Security NOT through obscurity against SEO?

In this essay, Cory Doctorow discussed why content moderation should be treated like other security measures such as encryption, where security through obscurity is not security. Although some parts of content moderation are open to debate, others are more like adversarial attacks: deliberate attempts to circumvent policies, similar to attempts to break encryption algorithms.

With that, Cory Doctorow recommends to ditch the idea of relying on hidden policies to prevent attackers from finding holes, since harassers have the time and resources to uncover them through trial-and-error anyways. Instead, those policies should be made available to the public, and be battle-tested until they reach the point that even if the harassers know the rules, they can’t find any loopholes no matter how much effort they pour.

I can see some parallels here between search engines and SEO. As mentioned by @Colin before, search engines like Mojeek currently rely on security through obscurity to prevent SEO’s deliberate attempts to game the ranking. I wonder if a similar method can be applied, to make search engine’s algorithm public and have it battle-tested against SEO until such a point where it becomes impossible to game the ranking.

I would like to hear Mojeek and other users thoughts on these.

  1. Do you agree with this article, that it’s time to move away from security through obscurity for content moderation?
  2. Do you think that a similar approach would work against SEO garbage? Or if not, what factors do you think make it impossible for search engines to employ that tactic?
  3. If yes, would Mojeek be able to create such a system?
  4. Do you have ideas or suggestions on how such a system could be implemented on content moderation or against SEO garbage?
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Thanks for posting this. I read it back in 2022 and as ever, from Cory, it’s thought provoking.

Has anyone actually tried such an approach? If such an innovation can succeed perhaps it will arise. Personally I have massive doubts that it would at scale. But I am not an expert at all.

My quick take is that content moderation extends well beyond security and any approach should consider that wider context. But those handling content moderation, notably on social media, are better placed to comment on whether such an approach can succeed. I suggest you read Yishan, who once ran Reddit, and has written about this challenge. As he eloquently points out content moderation is in fact a signal-to-noise management problem, not a content problem. Seen that way one can see more of the parallels to SEO. But still the differences between tackling SEO spam and content moderation spam are very significantly different.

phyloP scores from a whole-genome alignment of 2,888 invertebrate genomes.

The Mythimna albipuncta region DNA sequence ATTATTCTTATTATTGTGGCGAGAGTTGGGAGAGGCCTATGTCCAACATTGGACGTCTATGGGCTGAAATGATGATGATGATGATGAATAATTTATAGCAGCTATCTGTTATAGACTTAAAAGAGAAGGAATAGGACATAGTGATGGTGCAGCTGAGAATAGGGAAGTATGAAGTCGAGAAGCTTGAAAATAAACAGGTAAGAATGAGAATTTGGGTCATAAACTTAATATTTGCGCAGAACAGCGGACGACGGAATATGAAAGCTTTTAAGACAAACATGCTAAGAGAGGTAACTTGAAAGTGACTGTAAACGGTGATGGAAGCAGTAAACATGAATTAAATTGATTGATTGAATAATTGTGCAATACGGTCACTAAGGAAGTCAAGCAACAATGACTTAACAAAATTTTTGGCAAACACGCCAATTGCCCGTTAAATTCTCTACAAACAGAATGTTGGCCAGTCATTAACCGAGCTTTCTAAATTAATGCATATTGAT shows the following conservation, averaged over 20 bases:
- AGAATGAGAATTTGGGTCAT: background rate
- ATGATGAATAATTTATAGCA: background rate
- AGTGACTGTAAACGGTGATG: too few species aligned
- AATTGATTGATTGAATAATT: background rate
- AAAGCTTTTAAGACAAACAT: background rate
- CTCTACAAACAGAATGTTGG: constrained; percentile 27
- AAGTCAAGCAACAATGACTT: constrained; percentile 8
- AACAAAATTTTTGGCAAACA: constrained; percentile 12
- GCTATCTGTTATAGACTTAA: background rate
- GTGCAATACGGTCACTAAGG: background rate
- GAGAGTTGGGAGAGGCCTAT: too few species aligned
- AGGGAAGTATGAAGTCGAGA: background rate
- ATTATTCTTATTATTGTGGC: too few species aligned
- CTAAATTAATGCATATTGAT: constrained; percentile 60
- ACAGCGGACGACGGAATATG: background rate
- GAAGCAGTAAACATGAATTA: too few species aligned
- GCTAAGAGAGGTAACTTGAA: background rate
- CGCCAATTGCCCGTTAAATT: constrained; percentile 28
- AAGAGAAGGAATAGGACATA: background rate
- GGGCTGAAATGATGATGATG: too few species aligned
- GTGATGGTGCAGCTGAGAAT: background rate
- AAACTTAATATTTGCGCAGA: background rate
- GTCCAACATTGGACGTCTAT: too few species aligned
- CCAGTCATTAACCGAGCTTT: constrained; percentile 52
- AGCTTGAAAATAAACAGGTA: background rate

That looks really interesting… but can you copy the text here instead? Sorry but I don’t have a Twitter account.

Yeah, I don’t think someone succeeded yet in creating tools for content moderation nor for SEO. Though if Mojeek does, that would be revolutionary.

Take a look here: Thread by @yishan on Thread Reader App – Thread Reader App

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Thanks! That’s a pretty long thread but a very insightful one. So it seems that the challenge in creating a successful algorithm is less about the technology, more about the acceptance. That people need to change their thinking on content moderation, that it’s less about the content, more about the behavior, to have a consensus of what constitutes an effective content moderation tool.

Can you enumerate in what ways do they differ? So far I see the challenge to be quite similar, that SEO garbage have patterns that can be detected, just that some would protest loudly if you did so (even though it would be beneficial to almost all users). Perhaps a method like what Block Party did could work, i.e, stash the sites filtered on a box that users can check? That would avoid censoring content, allowing users to compare the sites filtered to the search results, and let users provide feedback if there are mistakes.

Or are there other issues that I have overlooked? Like is it because contents in sites are longer than tweets and you lack computing power as @Josh has mentioned before regarding snippets?

“Content moderation” implies on-page SEO. But SEO involves both on-page and off-page (incoming links) optimization. A search engine has to pay attention to both.

I don’t think it matters if the ranking algo for a given search engine is published or secret because SEO’s will look for patterns as to why one page ranks well for a given, money-shot, term and another page does not and then will try to reverse engineer a competitor’s success.